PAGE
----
Contrary to popular thought, motivation does not always precede action. In this therapeutic approach, the patient is forced into action (via charting procedures) in order to achieve motivation. Motivation is often paralyzed when the patient perceives the situation as unmanageable and overwhelming. Therefore, we have the second step in our series of homework assignments, which is to have the patient (with the therapist's guidance) divide the problem into smaller, manageable components and tasks. The objective is to provide the patient with a "taste of success." An example of using smaller components in tinnitus-patient management is to redirect the patient's attention away from "conquering" the overall tinnitus problem and, instead, toward working on areas such as sleep, or concentration while reading.

As we divide the overall problem into smaller components, we automatically identify alternate, desirable behavioral patterns. While doing this we simultaneously identify alternate thought patterns that must be adopted if we are to succeed in modifying behavior. A simple, but effective homework assignment is to have the patient use a two-column table in which he or she identifies the cognitive distortion or maladaptive behavior) in the left-hand column, and an alternative thought or behavior in the right-hand column.

Helpful mini strategies

The professionally directed techniques outlined above are not the only cognitive/behavioral techniques available to the tinnitus patient. There also are several mini-strategies that might be useful to patients.

  1. Ten-second mini-relaxation exercises: "Become aware of any tension (teeth-clenching, neck tightness, sweaty palms). Take a deep breath and let the tension flow out from the fingertips as your muscles go limp during the exhale. "

  2. Conditioned stimulus to trigger relaxationöe.g., blue adhesive dot.

  3. Internal cue words, calm or quiet to trigger relaxation response and when applicable, from patient's family members.

  4. Attention to breathing patterns.

  5. Charting.

  6. Self hypnosis, enhanced with visualization.

  7. Imagery.

  8. Meditationömultiple repetitions of a given word...or focus with eyes open on a specific object for 15 minutes. This allows for disengagement from accumulated stressors and for refocusing on relaxation.

  9. Lifestyle and attitude changes:

    • plan idle time to do nothing.

    • increase social interactions.

    • exercise (however, this sometimes helps and sometimes is deleterious).

    • develop awareness of things around you.

    • practice listening, which slows down the "hurry-up disease."

    • avoid stressors as much as possible.

    • develop the ability to laugh at yourself.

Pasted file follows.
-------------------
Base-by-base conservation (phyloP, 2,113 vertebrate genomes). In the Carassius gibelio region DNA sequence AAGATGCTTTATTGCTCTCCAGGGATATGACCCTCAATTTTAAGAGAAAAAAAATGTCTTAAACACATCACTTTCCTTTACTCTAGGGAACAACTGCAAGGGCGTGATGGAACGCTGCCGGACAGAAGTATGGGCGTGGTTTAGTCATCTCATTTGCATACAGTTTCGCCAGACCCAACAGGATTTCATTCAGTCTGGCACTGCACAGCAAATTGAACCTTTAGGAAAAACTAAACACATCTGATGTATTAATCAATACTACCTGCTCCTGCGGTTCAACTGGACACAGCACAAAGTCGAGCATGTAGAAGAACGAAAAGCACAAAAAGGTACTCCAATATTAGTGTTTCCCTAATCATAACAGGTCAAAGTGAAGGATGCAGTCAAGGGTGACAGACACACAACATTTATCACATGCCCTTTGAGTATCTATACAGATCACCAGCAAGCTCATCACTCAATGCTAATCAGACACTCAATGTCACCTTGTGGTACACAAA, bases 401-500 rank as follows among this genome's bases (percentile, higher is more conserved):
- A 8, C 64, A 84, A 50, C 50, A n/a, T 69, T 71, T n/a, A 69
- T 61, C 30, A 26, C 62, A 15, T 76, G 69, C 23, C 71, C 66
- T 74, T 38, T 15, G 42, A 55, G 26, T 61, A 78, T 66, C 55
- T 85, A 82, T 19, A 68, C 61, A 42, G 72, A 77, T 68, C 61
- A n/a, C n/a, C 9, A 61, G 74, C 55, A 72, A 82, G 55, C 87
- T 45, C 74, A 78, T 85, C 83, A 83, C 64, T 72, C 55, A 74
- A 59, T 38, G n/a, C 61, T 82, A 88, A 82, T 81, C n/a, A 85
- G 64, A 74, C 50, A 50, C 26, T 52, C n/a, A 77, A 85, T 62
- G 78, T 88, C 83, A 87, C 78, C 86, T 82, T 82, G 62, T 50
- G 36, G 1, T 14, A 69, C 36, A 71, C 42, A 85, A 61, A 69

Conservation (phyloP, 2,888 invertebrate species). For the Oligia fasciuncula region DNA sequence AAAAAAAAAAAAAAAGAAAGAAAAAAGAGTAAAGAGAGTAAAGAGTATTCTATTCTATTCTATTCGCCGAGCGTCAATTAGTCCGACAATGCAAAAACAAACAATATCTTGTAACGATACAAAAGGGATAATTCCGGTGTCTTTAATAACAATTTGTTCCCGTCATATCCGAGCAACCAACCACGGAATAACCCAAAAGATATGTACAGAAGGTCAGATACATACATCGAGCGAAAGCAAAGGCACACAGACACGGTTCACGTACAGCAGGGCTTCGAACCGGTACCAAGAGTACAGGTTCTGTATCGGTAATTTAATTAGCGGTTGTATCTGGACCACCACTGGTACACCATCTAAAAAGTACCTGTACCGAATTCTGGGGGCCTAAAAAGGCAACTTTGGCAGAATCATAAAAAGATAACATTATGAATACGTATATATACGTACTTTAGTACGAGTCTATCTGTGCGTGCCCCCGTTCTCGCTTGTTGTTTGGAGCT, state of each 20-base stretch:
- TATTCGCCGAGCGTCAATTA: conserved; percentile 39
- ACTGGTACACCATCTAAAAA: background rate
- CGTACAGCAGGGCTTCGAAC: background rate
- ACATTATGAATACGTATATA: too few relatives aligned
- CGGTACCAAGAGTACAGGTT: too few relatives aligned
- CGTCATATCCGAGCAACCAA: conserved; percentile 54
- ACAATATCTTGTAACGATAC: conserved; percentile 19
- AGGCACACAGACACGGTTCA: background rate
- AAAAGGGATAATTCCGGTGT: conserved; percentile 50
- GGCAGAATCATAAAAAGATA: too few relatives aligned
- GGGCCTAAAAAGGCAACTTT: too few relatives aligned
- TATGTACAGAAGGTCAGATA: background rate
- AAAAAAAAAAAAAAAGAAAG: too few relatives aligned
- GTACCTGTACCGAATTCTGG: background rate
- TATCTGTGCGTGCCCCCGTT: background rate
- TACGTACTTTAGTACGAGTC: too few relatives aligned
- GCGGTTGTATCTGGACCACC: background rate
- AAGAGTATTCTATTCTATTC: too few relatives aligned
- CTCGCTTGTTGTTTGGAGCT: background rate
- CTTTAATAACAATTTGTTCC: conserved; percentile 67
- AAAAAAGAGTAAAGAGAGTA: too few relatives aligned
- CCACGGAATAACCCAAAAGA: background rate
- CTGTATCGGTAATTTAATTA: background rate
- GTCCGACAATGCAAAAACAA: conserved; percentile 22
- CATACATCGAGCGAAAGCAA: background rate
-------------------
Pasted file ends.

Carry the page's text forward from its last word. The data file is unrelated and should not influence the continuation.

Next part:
• vacation.

  10. Biofeedback.

A recent addition to the strategies of fighting tinnitus is the use of habituation via a low level white noise generator. Unlike a tinnitus masker, the noise generated by these wearable devices is designed to be soft enough so that the brain perceives both the tinnitus and the noise. The theory behind this technique is that when faced with an abnormal auditory system, the brain, in an effort to seek out an auditory signal, manufactures tinnitus by turning up its ãinternalä volume control. By sending a constant low level signal to the brain, it can, in effect, be ãtrickedä into rewiring its neural pathways because it thinks it is receiving auditory stimulation. This technique, known as habituation, can take as long as one to two years. Furthermore, it is still experimental, but it does deserve further research to determine whether it helps, when used in conjunction with cognitive behavioral counseling.


Cognitive/behavioral therapy is an interactive approach requiring full cooperation between the therapist and patient, and when applicable, from patient's family members. This technique can be employed both for multiple-session and for single-session purposes. Its versatility is limited only by the imagination and flexibility of the therapist and patient.

I hasten to refer the interested reader to two superb sources of information on cognitive/behavioral therapy, the sources from which most of this material has been derived. The first is a Signet paperbook that I often lend or recommend to patients. The book has the not-so-scientific title of Feeling Good: The New Mood Therapy , by David Burns(1980). But don't make the cognitive distortion of being fooled by its simplistic title. The book is excellent and makes for enjoyable reading for both the layperson and the professional. The second is a book entitled Pain and Behavioral Medicine: A Cognitive-Behavioral Perspective by Turk, Meichenbaum, and Genest (Guilford Press, 1983).